• Forecasting flu

    The forecast calls for flu

    Using mathematics, computer programs, statistics and information about how disease develops and spreads, a research team at Los Alamos National Laboratory found a way to forecast the flu season and even next week’s sickness trends. - 1/15/16

  • LANL scientist Richard Sayre

    Driving toward an algae-powered future

    A new research project led by Los Alamos National Laboratory seeks to drive algal biofuels to marketability, decreasing our nation’s dependence on fossil fuels and putting the brakes on global warming. - 12/24/15

  • water

    Quenching New Mexico's thirst with brackish water

    Whether today turns out damp or dry, drought is a fact of life in New Mexico. So where can we get more water? - 11/15/15

  • Jumpstarting the carbon capture industry: Science on the Hill

    Jumpstarting the carbon capture industry

    Carbon capture, utilization, and storage can provide a crucial bridge between our current global energy economy and a cleaner, more diversified energy future. Researchers demonstrate that this approach is technically feasible and poised for full-scale roll-out. - 10/16/15

  • Los Alamos physicists developed a quantum random number generator and a quantum communication system, both of which exploit the weird and immutable laws of quantum physics to improve cybersecurity.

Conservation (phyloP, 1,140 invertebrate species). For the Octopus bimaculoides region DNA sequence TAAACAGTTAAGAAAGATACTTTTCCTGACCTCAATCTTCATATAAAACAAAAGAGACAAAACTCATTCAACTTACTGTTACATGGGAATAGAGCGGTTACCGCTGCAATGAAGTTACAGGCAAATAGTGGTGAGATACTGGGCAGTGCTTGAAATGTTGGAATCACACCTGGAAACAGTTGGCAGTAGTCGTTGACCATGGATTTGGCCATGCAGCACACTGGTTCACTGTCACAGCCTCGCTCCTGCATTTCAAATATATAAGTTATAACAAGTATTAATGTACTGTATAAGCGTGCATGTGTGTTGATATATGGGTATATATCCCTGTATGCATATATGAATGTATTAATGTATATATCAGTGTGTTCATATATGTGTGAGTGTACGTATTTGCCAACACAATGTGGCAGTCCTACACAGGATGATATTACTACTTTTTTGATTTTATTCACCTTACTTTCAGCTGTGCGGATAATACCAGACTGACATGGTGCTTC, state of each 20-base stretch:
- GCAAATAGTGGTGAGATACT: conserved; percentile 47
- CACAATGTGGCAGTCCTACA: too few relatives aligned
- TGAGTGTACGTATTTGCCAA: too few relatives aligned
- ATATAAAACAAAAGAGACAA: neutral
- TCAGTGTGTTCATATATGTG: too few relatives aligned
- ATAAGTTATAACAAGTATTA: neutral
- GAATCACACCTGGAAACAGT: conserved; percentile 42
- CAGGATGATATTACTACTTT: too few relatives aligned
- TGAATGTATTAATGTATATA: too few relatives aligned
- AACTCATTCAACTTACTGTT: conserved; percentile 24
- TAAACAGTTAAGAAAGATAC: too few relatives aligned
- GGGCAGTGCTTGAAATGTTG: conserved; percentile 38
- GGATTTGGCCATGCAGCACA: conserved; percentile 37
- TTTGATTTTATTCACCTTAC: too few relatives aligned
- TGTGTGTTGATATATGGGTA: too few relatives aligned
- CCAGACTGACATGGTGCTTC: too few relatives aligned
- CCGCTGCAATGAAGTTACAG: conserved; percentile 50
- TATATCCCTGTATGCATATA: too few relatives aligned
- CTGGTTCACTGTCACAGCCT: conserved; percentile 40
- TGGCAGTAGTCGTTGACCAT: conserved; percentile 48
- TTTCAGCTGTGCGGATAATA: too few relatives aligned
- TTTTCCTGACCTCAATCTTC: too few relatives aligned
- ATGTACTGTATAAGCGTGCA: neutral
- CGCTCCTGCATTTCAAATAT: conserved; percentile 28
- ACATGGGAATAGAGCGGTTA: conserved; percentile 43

For cybersecurity, in quantum encryption we trust

    Los Alamos physicists developed a quantum random number generator and communication system that exploits quantum physics to improve cybersecurity. - 9/13/15

  • portable mri

    Portable MRI might make the world a better place

    Los Alamos' Battlefield MRI uses ultra-low-field magnetic resonance imaging to create images of the brain that can be used in field hospitals or in remote villages. - 8/9/15

  • methane map

    Methane cloud hunting

    Los Alamos researchers go hunting for methane gas over the Four Corners area of northwest New Mexico and find a strange daily pattern. - 7/12/15

  • March 1, 2015 Los Alamos biomedical scientist Harshini Mukundan.  Los Alamos biomedical scientist Harshini Mukundan

    Rapid diagnosis a new weapon against re-emerging TB

    Researchers at Los Alamos National Laboratory have developed an innovative tool set for the early and accurate diagnosis of tuberculosis. - 6/7/15